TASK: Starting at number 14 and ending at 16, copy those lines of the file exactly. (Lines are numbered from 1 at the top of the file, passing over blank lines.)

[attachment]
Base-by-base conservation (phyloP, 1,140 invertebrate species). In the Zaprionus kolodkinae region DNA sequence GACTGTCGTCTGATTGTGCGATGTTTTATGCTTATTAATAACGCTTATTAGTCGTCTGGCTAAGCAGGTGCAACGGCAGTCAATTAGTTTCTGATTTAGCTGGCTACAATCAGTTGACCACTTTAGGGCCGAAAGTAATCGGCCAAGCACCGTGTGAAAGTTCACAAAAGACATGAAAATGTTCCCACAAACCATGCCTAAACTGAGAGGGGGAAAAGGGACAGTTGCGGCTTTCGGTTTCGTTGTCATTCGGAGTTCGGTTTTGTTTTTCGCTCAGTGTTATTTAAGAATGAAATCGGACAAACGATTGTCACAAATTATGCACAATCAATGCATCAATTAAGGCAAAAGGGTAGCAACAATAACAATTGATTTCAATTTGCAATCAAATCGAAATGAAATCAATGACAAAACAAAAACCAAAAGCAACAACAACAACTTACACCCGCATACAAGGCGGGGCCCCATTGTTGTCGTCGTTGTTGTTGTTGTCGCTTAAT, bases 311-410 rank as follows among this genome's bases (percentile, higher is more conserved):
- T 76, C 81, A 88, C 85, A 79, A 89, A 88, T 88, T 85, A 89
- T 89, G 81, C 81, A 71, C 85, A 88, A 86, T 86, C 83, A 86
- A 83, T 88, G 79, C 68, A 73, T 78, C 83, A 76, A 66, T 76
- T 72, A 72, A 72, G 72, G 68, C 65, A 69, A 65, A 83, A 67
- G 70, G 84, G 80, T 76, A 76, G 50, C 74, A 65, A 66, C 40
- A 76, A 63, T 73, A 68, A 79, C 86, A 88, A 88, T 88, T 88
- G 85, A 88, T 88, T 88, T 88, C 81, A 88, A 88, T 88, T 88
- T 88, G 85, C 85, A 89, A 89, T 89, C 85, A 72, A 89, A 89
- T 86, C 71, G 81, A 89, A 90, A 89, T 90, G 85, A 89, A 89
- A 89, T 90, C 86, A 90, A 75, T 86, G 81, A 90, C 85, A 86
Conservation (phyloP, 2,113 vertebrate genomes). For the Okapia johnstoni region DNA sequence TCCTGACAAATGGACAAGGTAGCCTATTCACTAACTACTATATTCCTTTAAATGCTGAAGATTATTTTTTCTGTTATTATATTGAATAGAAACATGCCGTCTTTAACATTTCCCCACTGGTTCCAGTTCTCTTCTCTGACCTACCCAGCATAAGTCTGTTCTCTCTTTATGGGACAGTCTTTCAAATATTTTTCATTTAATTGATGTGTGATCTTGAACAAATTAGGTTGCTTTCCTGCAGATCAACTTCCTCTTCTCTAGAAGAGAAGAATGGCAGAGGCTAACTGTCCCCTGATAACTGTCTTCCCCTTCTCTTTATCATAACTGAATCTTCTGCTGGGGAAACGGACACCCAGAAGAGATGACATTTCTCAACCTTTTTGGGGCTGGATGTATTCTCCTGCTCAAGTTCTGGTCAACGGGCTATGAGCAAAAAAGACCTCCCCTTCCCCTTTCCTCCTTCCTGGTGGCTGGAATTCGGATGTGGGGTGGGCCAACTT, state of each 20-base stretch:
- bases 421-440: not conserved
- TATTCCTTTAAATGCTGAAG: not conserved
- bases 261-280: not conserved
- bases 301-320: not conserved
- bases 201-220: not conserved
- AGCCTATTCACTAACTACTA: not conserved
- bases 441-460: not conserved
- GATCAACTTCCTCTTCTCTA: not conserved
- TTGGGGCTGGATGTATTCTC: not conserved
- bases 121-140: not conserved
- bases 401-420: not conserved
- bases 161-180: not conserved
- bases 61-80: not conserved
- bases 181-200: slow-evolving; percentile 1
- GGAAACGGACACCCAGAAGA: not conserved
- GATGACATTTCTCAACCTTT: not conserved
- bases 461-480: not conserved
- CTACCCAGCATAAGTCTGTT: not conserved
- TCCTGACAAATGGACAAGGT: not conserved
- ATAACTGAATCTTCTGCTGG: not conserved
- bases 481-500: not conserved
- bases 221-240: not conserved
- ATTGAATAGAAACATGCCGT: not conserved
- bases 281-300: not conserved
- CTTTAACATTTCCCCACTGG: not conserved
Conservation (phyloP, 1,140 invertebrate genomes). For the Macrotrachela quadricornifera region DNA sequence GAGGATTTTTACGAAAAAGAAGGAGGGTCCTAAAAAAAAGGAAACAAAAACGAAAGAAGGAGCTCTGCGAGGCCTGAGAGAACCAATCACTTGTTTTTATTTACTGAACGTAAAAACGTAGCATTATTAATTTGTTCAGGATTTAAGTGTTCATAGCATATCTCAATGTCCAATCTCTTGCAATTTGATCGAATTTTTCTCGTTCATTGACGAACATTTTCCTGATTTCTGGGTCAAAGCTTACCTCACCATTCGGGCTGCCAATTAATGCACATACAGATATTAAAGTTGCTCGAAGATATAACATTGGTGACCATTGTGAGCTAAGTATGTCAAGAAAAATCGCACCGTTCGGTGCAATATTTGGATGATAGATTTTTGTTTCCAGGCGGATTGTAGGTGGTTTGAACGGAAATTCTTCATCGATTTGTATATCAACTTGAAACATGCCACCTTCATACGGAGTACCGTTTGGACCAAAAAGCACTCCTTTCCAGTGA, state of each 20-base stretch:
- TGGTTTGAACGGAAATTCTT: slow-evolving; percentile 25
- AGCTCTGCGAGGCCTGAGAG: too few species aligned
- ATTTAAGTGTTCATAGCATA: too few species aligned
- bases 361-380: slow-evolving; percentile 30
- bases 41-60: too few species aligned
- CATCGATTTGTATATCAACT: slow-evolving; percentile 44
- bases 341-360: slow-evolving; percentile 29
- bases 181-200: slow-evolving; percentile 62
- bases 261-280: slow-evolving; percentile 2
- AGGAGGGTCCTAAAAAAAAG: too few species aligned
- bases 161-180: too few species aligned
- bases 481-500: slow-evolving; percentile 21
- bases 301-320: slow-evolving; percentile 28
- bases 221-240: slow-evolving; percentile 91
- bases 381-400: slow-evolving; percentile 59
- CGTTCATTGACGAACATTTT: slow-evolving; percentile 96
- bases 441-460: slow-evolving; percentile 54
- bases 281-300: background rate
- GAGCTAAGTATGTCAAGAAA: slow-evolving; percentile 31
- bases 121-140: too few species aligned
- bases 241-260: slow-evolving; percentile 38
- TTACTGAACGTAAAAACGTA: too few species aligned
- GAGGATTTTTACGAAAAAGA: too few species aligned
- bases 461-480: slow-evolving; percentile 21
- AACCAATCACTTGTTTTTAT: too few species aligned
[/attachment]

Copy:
- TATTCCTTTAAATGCTGAAG: not conserved
- bases 261-280: not conserved
- bases 301-320: not conserved